In Flying Blind 2, we have been highlighting the tortuous route of the researcher’s journey, as they negotiate the ethics processes and the myriad data sources required for their research. In the next few blogs, Australian health and medical researchers who have been through the journey, present real-life case studies and  back-of-the-envelope calculations of what it takes to identify existing data sets and negotiating the ethics processes, to link the data sets to support their research.

What is sad for Australian health research is that these numbers do not reflect reseachers’ time spent in actually performing research!

We hope the case studies will shine a light on the complexities and the lack of efficiency and transparency around tapping into de-identified pre-existing administrative data sets from multiple states and federal health data sources.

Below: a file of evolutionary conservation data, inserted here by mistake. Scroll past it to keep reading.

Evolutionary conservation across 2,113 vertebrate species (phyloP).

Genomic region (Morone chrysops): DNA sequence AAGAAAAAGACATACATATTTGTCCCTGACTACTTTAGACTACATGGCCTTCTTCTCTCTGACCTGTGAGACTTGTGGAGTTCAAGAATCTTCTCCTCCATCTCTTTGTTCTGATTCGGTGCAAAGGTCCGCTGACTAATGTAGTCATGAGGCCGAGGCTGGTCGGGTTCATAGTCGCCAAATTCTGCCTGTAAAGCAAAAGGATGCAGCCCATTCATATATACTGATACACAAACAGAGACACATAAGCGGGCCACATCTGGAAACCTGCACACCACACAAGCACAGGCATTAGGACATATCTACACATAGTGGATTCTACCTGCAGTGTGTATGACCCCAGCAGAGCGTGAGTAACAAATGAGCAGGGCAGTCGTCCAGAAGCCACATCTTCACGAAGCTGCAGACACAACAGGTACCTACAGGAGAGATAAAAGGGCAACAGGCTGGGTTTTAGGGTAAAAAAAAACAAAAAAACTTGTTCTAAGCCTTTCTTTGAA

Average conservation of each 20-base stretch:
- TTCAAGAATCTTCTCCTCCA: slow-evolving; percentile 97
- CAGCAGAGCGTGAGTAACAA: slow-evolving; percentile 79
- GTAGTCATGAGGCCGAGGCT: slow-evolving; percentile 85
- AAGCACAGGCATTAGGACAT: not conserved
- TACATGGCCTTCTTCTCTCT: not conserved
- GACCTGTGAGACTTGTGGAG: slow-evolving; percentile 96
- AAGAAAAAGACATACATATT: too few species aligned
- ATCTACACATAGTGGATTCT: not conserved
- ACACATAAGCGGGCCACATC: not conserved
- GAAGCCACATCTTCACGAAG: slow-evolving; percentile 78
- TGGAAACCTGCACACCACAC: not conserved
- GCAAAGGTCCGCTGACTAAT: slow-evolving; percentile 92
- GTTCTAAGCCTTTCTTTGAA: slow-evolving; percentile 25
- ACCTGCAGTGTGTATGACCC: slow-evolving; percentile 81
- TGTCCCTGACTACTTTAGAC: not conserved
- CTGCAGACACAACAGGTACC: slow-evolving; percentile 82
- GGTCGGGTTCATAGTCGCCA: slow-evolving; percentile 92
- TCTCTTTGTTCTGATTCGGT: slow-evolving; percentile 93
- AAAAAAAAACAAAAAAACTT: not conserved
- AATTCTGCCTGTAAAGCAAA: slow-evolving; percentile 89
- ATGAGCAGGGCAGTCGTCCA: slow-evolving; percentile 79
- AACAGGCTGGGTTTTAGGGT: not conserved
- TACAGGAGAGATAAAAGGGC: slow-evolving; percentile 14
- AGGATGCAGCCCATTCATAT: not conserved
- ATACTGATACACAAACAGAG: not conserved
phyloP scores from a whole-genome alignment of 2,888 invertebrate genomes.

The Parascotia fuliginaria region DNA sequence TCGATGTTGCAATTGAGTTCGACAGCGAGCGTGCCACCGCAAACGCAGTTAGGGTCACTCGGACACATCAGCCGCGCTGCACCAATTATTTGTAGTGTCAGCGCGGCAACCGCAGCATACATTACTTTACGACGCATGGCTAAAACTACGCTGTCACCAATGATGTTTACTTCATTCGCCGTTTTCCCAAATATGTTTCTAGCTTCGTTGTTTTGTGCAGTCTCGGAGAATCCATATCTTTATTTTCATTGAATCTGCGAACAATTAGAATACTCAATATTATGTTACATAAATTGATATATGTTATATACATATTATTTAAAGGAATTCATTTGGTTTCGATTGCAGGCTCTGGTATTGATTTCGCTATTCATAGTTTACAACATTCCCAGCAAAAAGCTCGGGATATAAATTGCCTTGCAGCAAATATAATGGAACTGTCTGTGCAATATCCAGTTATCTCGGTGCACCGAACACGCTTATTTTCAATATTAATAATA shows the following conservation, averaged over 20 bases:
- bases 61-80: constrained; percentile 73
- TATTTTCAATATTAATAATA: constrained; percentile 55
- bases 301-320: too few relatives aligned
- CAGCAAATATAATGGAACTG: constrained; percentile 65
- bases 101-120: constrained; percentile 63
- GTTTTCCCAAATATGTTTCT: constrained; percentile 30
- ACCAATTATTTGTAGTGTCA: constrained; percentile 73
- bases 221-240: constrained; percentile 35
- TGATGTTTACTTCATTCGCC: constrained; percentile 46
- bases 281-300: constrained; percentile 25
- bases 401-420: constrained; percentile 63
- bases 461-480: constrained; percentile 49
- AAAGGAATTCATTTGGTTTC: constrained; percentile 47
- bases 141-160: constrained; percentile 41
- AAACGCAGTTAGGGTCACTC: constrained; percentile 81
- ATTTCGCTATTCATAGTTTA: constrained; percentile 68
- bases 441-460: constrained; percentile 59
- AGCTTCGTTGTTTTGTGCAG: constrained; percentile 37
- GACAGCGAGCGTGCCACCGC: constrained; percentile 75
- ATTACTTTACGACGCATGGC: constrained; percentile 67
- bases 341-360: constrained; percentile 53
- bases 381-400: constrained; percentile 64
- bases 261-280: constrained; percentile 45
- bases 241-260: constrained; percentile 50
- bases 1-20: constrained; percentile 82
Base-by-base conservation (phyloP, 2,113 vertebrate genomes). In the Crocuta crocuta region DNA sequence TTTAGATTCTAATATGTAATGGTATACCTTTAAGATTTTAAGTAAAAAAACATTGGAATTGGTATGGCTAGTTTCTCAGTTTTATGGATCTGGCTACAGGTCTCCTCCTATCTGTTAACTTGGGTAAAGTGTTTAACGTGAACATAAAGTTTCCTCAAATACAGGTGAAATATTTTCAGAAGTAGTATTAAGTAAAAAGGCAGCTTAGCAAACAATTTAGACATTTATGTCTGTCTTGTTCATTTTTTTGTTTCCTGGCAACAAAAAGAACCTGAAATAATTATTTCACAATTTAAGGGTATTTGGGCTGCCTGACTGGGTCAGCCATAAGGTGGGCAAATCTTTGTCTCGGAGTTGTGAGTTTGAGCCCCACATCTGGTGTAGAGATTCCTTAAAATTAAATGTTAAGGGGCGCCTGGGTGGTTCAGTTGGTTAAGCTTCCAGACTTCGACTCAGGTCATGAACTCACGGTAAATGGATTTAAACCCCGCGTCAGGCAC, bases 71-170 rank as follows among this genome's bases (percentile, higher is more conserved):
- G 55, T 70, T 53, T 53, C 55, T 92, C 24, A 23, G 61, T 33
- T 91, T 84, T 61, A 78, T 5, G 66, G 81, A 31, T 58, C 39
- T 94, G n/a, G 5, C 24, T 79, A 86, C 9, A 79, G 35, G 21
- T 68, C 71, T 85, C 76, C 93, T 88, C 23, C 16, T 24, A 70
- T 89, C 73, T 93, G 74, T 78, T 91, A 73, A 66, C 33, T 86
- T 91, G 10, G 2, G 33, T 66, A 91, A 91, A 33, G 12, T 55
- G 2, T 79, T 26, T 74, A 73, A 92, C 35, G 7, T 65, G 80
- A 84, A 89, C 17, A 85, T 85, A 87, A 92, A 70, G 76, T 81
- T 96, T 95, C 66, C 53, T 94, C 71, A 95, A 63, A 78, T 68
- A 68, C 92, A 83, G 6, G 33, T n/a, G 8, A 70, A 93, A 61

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The Repetition Compulsion – Inside Higher Ed (Scott McLemee | January 2020)0

Posted by Admin in on February 16, 2020
 

Scott McLemee explores various scholars’ rationales for self-plagiarism.

Last spring the American Society for Engineering Education’s magazine Prism ran an opinion piece titled “Plagiarism Is Not a Victimless Crime” by Adrian Bejan, a professor of mechanical engineering at Duke University. It ended with an admonishment to scholarly editors and publishers: “Exposing plagiarists without implementing an unforgiving policy (punishment) that terminates the practice is to do nothing.” So far, so punitive. But in an interesting detour, Bejan threw down the gauntlet at publishers who “playact as enemies of plagiarism” by accusing authors of “self-plagiarism” when they recycle portions of their own work.

“The term is nonsense,” Bejan wrote. “One does not steal from oneself; one owns what one creates. Accusing the creative author of self-plagiarism is like accusing Picasso, Matisse and Brancusi of thievery because they sold many pieces of art that looked like their own art from a few years back.” The first part of his complaint — what we might call the argument from oxymoronicism — is sure to be raised whenever the concept of self-plagiarism comes up.